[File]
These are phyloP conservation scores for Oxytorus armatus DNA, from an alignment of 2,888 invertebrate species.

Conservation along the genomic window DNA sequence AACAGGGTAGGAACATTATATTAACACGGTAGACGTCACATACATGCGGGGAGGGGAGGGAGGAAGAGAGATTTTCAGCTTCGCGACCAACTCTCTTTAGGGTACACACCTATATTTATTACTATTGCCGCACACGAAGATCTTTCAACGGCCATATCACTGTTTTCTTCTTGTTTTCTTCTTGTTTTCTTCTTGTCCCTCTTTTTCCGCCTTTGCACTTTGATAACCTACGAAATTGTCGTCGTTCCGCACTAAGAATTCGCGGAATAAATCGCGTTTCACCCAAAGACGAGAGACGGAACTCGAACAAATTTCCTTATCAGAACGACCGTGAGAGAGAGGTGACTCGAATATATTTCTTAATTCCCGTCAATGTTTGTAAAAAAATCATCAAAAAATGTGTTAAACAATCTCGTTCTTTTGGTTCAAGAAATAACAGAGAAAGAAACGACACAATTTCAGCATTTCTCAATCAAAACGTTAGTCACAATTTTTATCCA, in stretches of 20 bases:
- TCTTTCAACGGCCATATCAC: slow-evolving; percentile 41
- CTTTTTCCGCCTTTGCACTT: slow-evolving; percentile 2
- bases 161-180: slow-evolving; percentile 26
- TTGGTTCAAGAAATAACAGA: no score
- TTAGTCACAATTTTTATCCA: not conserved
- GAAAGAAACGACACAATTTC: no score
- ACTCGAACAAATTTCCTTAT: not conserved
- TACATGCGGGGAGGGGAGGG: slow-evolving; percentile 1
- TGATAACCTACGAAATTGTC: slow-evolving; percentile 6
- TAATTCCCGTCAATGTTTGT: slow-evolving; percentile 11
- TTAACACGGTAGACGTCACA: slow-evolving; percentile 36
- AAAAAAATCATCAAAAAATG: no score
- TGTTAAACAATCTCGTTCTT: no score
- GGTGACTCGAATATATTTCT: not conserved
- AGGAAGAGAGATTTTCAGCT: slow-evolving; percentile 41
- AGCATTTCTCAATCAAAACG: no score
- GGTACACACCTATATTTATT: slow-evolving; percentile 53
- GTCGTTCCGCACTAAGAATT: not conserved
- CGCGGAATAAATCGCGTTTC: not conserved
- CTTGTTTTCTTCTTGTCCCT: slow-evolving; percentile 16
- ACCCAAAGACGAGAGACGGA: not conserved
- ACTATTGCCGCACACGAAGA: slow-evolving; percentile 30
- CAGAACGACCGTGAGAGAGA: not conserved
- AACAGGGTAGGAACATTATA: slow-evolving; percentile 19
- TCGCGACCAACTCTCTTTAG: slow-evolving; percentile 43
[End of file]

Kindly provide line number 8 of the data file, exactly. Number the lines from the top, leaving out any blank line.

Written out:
- GAAAGAAACGACACAATTTC: no score